Manufacturers that offer wood stoves work with a wide variety of species and types of wood. Keep in mind that the type of wood chosen will be the one that defines the final character of your kitchen. However, do not forget that there are many other practical aspects to take into account when choosing the type of wood since your kitchen will be exposed daily to aggressive agents such as humidity, heat, light, chemicals, corrosives, or abrasives.
That is why only quality woods are used with sufficient density, thickness, and resistance to guarantee their quality. Here you will find a list of the most typical woods used in the manufacture of kitchens countertops, with their basic characteristics and their description.
Maple wood has fine pores, is very light in color, and has a homogeneous structure. This wood is a classic in the manufacture of furniture because it is easy to use and has also been used for a long time in the manufacture of wooden kitchens. Moreover, maple is very suitable for working its surface with techniques such as varnishing, shading, or polishing. Maple wood is often used in classic and timeless kitchens as it reinforces the timeless character of the classic style. Today it is also widely used in designer kitchens as a contrast to other more fashionable and showy woods such as walnut.
Birch has very fine pores and a light color that covers a range of tones from white to golden-yellow, as well as a silky shine with the characteristic of multi-colored reflections. Birchwood is a classic material in the manufacture of wooden kitchens. It is not too hard, flexible, or leathery, making it easy to work. It resists well to surface treatments such as coloring.
Beechwood has slight yellowish-red color and has a very particular pore and grain structure. Its grain is very smooth and discreet. Beech is the hardest and heaviest of the deciduous tree woods, which is why it is strong and easy to work with. Thanks to its simple and natural appearance, beech combines very well in the kitchen with other more striking wood.
The tonality of oak wood can range from yellowish-white to honey yellow or grayish brown. Oak can be varnished and lacquered to change its color without problems. The arrangement of the rings is fine and makes the surface structure homogeneous and the grain versatile. Oak is highly valued as a wood in the manufacture of classic and simple kitchens, conveys stability and comfort, and is often used in simple kitchens.
The deciduous wood of the alder is light and flexible, reddish-brown in color, and with a subtle, regular grain. Alder withstands polishing and varnishing very well, which is why it is also often used as a substitute or decorative base for other, more expensive noble woods. Solid alder wood kitchens stand out for their quality, warmth, and naturalness.
The wood of the spruce is quite soft and flexible, its color ranges from yellowish-white to reddish-white and gives off a strong smell of resin. The lively structure of this wood is given by the pronounced growth rings, which stand out very much on light and cheerful surface.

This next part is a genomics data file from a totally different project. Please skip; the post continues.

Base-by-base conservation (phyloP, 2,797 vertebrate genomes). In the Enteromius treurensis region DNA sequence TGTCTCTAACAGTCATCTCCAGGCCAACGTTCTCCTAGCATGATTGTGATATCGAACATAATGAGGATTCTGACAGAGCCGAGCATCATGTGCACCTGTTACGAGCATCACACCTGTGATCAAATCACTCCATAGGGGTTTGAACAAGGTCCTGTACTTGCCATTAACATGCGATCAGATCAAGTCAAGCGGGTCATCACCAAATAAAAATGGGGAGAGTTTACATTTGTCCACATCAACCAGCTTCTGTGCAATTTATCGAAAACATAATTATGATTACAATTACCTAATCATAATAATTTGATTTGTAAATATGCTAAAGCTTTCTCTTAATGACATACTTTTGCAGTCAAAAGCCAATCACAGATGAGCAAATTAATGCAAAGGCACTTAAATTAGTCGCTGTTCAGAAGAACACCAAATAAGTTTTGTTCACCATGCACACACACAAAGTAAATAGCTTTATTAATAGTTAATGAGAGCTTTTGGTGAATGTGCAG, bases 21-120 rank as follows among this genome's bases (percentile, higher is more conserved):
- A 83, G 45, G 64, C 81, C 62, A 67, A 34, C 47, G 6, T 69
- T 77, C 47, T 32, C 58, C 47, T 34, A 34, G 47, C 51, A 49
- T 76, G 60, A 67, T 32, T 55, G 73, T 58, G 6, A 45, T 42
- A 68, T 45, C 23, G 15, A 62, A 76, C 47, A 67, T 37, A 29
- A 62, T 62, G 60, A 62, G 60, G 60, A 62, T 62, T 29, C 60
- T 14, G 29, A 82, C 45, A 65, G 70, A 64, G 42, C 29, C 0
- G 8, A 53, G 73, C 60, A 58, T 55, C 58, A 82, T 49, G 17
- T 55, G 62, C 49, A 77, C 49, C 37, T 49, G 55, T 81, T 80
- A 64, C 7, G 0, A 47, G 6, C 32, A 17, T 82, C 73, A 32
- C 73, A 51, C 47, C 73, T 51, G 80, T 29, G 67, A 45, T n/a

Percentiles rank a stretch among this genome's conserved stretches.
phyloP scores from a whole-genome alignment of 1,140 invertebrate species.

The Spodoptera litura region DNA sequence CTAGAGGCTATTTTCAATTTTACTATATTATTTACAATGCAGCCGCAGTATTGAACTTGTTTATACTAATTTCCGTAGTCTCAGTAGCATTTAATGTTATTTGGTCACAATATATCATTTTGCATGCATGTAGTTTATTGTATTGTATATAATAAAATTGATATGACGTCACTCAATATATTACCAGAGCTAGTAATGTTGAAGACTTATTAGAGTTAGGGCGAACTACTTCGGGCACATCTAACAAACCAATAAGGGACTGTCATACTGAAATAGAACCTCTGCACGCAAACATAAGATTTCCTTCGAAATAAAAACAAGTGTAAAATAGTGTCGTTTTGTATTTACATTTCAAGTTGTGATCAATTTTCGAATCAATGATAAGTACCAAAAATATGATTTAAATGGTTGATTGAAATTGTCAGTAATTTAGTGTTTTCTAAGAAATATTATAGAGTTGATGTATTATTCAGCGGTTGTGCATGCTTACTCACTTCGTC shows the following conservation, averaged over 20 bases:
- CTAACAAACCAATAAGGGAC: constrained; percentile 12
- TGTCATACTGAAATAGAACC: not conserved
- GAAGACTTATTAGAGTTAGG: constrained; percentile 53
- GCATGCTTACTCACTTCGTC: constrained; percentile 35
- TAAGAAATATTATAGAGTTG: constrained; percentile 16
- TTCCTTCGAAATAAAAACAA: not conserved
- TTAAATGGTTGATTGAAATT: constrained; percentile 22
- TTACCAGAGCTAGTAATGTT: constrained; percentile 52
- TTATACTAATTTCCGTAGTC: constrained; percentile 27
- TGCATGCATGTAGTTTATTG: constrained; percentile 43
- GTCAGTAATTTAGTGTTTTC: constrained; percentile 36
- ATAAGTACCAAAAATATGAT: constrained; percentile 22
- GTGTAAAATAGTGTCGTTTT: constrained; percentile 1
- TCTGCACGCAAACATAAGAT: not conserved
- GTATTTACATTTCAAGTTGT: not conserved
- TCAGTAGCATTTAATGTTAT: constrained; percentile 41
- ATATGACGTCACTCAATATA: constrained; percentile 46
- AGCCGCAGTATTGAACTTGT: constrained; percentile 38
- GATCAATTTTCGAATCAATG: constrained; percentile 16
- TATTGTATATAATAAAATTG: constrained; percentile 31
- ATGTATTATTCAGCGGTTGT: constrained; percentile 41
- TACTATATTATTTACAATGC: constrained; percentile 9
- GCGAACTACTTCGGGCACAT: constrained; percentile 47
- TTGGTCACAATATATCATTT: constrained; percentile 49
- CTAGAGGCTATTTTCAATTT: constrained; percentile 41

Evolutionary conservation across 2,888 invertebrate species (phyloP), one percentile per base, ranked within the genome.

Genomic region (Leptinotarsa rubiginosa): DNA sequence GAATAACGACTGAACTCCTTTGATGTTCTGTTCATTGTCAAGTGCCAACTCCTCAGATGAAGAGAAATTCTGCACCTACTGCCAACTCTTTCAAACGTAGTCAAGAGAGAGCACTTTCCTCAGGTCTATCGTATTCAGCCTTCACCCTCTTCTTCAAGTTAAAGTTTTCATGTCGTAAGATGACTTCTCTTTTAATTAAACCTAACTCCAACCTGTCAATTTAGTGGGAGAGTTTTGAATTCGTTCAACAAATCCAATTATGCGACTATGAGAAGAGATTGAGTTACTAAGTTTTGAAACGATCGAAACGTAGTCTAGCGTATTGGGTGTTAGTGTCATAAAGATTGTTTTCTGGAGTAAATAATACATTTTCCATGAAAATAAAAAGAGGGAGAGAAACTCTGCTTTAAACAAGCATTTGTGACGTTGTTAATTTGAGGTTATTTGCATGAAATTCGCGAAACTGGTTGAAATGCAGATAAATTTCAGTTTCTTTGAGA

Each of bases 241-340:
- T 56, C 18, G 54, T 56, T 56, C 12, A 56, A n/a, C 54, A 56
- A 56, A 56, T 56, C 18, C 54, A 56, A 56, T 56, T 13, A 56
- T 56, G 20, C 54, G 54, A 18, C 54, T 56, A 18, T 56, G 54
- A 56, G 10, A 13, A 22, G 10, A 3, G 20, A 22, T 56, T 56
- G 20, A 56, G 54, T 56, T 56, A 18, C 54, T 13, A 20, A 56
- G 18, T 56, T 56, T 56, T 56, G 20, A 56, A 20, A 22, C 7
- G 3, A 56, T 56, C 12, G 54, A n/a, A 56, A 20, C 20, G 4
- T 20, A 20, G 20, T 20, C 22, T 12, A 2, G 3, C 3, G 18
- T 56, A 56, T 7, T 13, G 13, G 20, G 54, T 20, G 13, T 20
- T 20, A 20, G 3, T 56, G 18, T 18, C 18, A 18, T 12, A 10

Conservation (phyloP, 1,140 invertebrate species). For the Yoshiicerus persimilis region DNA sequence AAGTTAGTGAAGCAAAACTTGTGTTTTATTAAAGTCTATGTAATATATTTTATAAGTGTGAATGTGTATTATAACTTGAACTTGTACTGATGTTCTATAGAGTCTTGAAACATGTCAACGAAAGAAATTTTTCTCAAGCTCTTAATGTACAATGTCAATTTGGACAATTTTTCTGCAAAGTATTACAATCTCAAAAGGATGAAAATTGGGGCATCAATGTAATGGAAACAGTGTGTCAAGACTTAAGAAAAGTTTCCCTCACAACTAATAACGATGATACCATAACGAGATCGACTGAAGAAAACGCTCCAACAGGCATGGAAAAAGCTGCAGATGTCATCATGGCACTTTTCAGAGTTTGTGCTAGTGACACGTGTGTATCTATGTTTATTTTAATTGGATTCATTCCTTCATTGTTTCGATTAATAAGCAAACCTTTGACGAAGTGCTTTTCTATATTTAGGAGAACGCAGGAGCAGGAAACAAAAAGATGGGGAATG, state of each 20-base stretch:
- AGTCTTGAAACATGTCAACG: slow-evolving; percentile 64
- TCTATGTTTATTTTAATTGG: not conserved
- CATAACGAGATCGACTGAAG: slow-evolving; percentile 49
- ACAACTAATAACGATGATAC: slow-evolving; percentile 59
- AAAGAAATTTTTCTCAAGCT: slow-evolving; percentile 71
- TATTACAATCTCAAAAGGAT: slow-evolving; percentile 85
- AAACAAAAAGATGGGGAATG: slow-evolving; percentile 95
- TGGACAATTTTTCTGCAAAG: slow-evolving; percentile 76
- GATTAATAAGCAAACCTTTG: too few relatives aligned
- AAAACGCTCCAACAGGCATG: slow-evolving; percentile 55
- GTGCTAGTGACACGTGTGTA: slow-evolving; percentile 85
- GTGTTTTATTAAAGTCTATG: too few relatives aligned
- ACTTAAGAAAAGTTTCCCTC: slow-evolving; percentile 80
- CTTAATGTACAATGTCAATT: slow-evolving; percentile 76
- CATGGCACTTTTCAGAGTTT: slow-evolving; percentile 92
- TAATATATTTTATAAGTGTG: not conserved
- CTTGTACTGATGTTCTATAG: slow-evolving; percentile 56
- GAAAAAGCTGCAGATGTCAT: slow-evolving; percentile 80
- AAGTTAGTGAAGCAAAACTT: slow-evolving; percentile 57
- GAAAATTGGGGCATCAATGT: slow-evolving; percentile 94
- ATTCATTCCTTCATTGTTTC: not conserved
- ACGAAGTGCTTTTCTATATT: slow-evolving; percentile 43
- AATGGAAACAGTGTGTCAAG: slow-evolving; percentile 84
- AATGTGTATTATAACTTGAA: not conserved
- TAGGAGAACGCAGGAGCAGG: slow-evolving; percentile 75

Cherry wood is noble and very expensive, which is why it is frequently used in the most exclusive range of wooden kitchens. Fine fibers, great resistance, and hardness, silky and elegant shine – these are the characteristics of cherry. The yellow to reddish-brown hue is similar to maple, which is a cheaper alternative to cherry.
Walnut wood is noble and very decorative. The walnut wood impresses with its incomparable grain, with the highly marked rings and its delicate grooves. Its smooth and silky appearance gives it that noble character that makes walnut kitchens one of the most expensive on the market. For this reason, the walnut veneer is widely used today, especially on the fronts of designer kitchens.
Solid walnut wood is ideal for interior fittings in wooden kitchens and gives the kitchen a special touch. The warm tonality and grain of the wood harmonize perfectly with many colors. Moreover, you can also make a very interesting contrast in modern kitchens, for example, with white fronts.
Ash has a pronounced original texture, which gives the headset a special sophisticated look. The wood gives off a pleasant natural freshness, which creates the feeling of a summer veranda in the kitchen.
Differs in a special unique texture of light pink color, with a soft and warm shade. Not poor in strength to oak material. It lends itself to processing and toning in any shade.
The color of the wood is brown, beige-yellow, white with highlights of pink color. It has a similarity to oak in its ability to change color over time from yellow-golden to pinkish-brown, amber, or dark brown. It is long-lasting material with a pleasant smell. Moreover, pinewood produces phytoncides. According to experts, these substances are medicinal.
Such materials, with modern technologies and new processing methods, make it possible to make kitchen countertops that are distinguished by increased indicators in such items as safety, reliability, and durability.
Spruce wood is softer than pine. Moreover, the trunk contains a large number of clumps, which makes it difficult to process the wood for the forming of kitchen countertops. Compared to pine, spruce absorbs moisture better and begins to rot faster. Because of its low-expressive texture and low strength, spruce is used often for mosaic decoration or in structures that do not experience significant stress.
It is used in production for the manufacture of shaped turned elements. It contains little tannins, therefore it practically does not stain, but it lends itself well to staining (with the correct concentration of the solution, linden wood can be given the appearance of more valuable tree species). It needs an antiseptic impregnation, as it is highly susceptible to a wormhole.